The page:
Book Review: My Autobiography
My Autobiography by Alex Ferguson
Published by Hodder & Stoughton
As I write this, in late December 2013, Alex Ferguson’s second autobiography has sold nearly 650,000 copies. It’s the bestselling book of the year. Just take that in for a few seconds. The-best-selling-book of the year. But when you read it, particularly if you read it in a couple of days as I did, it feels like being harangued by a deranged egotist in a broken lift. The deranged egotist has firm opinions on almost everything, some of which he repeats, and he’s wearing a kilt. But this isn’t Alex Ferguson’s fault. It may not even be his ghostwriter’s. It’s the nature of autobiography when the subject is a football manager. After all, to write a decent autobiography surely requires levels of zen-like self-awareness, coupled with a willingness to allow the reader to glimpse the vulnerability or uncertainty beneath the public visage. Ideally, there should also be a bit of tragedy, a spot of triumph, all coming together to find the subject older, wiser and the reader understanding more about how they tick. Alex Ferguson telling you that Ruud van Nistelrooy was an arrogant so-and-so but also an excellent finisher doesn’t really cut it.
Before I go on — and I may have gone on a bit already – the other issue I have with this book is that, whilst it was never likely to win prizes for literary quality, was it really necessary to publish it so soon? I’m sure someone within the publisher’s sales or marketing department insisted that if it didn’t come out for Christmas 2013, then it would be a disaster. But, having managed Manchester United for nearly a quarter of a century, I think Ferguson’s status would have remained intact if they’d waited a bit. And the book may not have felt so rushed as a result. Ghostwriter Paul Hayward was clearly working to a tight deadline, which means the book often resembles a slightly rambling stream of consciousness, like eavesdropping on Ferguson in a slightly off-the-record press interview. And although the book tries to ape Ferguson’s speech rhythms, it falls short of sounding authentic. Instead, we get the usual clichà©s, a sort of football-ese that doesn’t reveal anything we could not have already guessed.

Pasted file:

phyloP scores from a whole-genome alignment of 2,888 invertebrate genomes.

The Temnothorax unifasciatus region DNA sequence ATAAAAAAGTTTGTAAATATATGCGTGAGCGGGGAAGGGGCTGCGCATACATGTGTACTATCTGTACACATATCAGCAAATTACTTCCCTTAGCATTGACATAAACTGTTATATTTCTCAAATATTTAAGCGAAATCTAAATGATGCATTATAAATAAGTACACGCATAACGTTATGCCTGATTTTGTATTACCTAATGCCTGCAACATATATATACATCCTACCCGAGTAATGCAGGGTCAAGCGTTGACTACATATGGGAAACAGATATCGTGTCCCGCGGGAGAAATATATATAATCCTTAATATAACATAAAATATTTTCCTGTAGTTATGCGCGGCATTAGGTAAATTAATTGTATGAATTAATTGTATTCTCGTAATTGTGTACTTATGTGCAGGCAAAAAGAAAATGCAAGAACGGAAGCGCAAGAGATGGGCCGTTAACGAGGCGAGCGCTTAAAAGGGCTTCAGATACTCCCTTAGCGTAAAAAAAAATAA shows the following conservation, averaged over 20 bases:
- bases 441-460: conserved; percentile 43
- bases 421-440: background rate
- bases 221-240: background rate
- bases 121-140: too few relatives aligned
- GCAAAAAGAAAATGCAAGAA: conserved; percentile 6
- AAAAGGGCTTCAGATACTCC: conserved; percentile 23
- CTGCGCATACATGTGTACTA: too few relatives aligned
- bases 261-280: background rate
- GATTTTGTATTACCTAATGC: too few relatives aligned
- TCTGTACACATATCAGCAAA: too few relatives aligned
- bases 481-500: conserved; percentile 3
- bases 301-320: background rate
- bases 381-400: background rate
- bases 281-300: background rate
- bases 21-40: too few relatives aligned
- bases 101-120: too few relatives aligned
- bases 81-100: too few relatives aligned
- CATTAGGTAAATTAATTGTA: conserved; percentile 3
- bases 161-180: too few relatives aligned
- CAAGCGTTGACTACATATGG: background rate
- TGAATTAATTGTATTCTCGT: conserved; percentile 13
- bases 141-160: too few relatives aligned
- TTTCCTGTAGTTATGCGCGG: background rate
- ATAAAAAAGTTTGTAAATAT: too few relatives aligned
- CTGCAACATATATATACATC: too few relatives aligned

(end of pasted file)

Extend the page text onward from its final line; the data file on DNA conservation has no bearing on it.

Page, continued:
And yet, there is the kernel of what Ferguson thinks about management here, and how he managed United through this period. But you have to piece it together yourself. It’s a sort of rag bag of thoughts on players, what they were like, and what value they were to United. He likes players who are a bit cocky, but respect him. A top down approach that clearly worked. There are odd moments of interest, particularly in terms of players who United wanted to buy but didn’t, as well as an occasional tactical insight. But you also get slightly baffling comments about how Brazilian players don’t mind the cold, and how Argentinian players — based it seems on Seba Verà³n — are more stand-offish. His wife, Cathy, is defined as a mother and housewife. What you don’t get is a considered review of his career, or any real sense of perspective at all. It just feels thrown together, like a first draft rather than a final manuscript.
For a United fan this is a must-read, of course. But it’s botched, and it pains me to write that. How can I criticise the man who won the Champions League of 1999, as well as all the rest of it? I’d been planning to write a letter to say thanks, but having written this, particularly the kilt bit, I’m not sure I’ll get a reply.